Racial discrimination is a prevalent and pervasive problem in the world. African Americans, Latinos, Asians, and other people of color (POC) are daily denied of access to equal resources and fair competition when it comes to jobs and schools, to name just a few. In spite of this pattern of exclusion and segregation, POC’s have made great progress in combating discrimination in the work place, education, and day-to-day opportunities. Nevertheless, hidden between the lines of racial discrimination is the subliminal message of the regularly disregarded and overlooked matter of colorism.
Colorism is the act of discrimination that highlights the given privileges of light-skinned POC over their dark-skinned counterparts of the same race (Hunter 2005). Colorism is concerned with the actual skin tone, as opposed to racial or ethnic identity. That is why it is inherently different than racism; you are not basing your judgement on race, instead, you are basing it on the complexion of their skin tone. It is inherently colorist to say that a lighter skin tone is better or more attractive because no matter how you frame it, the implication is there that ‘whiter’ skin tones are better than darker ones.
In fact, lighter-skinned POC enjoy substantial privileges. They earn considerably higher amounts of money, complete more years of education, live in more secure and better neighborhoods, and marry a person who is of a higher-status than darker-skinned people of the same race or ethnicity (Arce et al. 1987; Espino and Franz 2002). Even the GlutaMax ad contains subliminal message of injustice, using the statement ”Maputi lang, favorite na ni boss? Unfair ‘di ba?”, in the workplace due to colorism.
Many people are unaware of their preferences for lighter skin because that aesthetic is so deeply ingrained in our culture. In the USA, for example, they are bombarded with images of white and light skin and Anglo facial features, and as such, ads like the second image exists, where whitewashing is evidently used, even by a popular and commonly used household product; Dove.
Despite the fact that colorism affects both sexes, women experience discrimination more frequently based on their skin tone in particular ways. The complexion of your skin tone is a defining characteristic in the essence of beauty and beauty is an important resource and weapon for women. Beauty provides women with status that can lead to advances in employment, education, and even the marriage market. Our country, Philippines, is a prime example of the crossing point of the distinguished connection of internalized colonial values and the cult of the new global beauty trends. Like many other former Caucasian colonies, the Philippines’ contemporary culture idolizes American culture and white beauty (Rafael 2000). Caucasian countries export images of white excellence, beauty, and affluence, while brown and black individuals are illustrated as entertainers or criminals. As a result, skin-bleaching products are now widely used to gain opportunities that are not achievable otherwise. Some of the skin-bleaching creams go by many names: skin lighteners, skin whiteners, skin-toning creams, skin evening creams, skin-fading gels, etc. Essentially, they are products that applied to the face or body to achieve a ‘lighter’, ‘brighter’, or ‘fairer’ skin complexion. They are a multi-million industry marketed as beauty products available to both men and women to increase their beauty, by increasing their skin’s whiteness. This global trend is not just a phase; it is an idea that is ingrained by the influences all around us- our history, social circle, and media. The social and cultural messages that is translated through these advertisements that give significance and value to different skin tones are both deeply rooted in history and effectively contemporary. People of color with dark skin tones continue to pay a price for their color, and the light skinned continue to benefit from their association with whiteness.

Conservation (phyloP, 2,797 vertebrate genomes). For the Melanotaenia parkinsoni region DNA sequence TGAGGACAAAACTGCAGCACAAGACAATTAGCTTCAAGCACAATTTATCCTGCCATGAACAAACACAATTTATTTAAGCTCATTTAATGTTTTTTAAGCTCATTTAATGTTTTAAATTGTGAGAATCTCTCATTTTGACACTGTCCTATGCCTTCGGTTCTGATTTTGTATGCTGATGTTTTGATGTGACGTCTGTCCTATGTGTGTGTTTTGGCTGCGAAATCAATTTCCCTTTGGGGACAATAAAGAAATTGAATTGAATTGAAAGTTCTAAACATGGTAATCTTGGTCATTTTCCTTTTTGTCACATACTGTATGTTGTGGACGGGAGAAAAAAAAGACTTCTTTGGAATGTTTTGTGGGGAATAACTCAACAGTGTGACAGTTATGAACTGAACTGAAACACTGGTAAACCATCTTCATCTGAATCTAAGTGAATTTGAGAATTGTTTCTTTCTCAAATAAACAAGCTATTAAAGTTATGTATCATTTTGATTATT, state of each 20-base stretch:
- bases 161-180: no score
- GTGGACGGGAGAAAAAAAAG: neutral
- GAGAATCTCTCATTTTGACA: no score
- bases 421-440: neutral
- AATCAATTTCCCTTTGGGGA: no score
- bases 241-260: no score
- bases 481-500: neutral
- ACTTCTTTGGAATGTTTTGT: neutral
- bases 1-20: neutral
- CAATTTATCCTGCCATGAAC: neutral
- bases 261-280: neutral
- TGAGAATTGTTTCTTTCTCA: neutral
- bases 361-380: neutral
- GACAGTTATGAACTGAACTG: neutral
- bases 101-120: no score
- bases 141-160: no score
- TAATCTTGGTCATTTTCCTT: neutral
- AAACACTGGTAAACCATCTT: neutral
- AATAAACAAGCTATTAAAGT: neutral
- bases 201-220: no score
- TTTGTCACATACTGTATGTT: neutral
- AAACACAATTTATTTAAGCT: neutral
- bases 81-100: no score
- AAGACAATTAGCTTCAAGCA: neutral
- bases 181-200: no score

The new global racism transcends national borders and infiltrates cultures and families all throughout the world. It draws on ideologies from colonialism to internalized racism based on world history of oppression and slavery. Images that are associated with Caucasians are likely to be valued and emulated more in the global market than their counterparts- darker skinned POC. This is the piece of the puzzle where colorism and racism are so hard to solve: the images supporting these ideas are seen everywhere and the rewards for a fairer complexion are real. Television, film, Internet, and print ads, as seen on the examples above, all feature lighter skinned women as not only the cultural ideal, but the cultural imperative that must be followed, as white and light-skinned people are rewarded accordingly. In conclusion, understanding what colorism is helps us better recognize how racism works in our modern-day society. Colorism will continue to prevail unless the idea of white racism is annulled both locally and globally. And with the help of these racist and colorist advertisements above, we are able to spark a conversation of ideologies ingrained within our minds and lay a foundation of awareness of social constructs that must be avoided to attain a world of equality to all colors.
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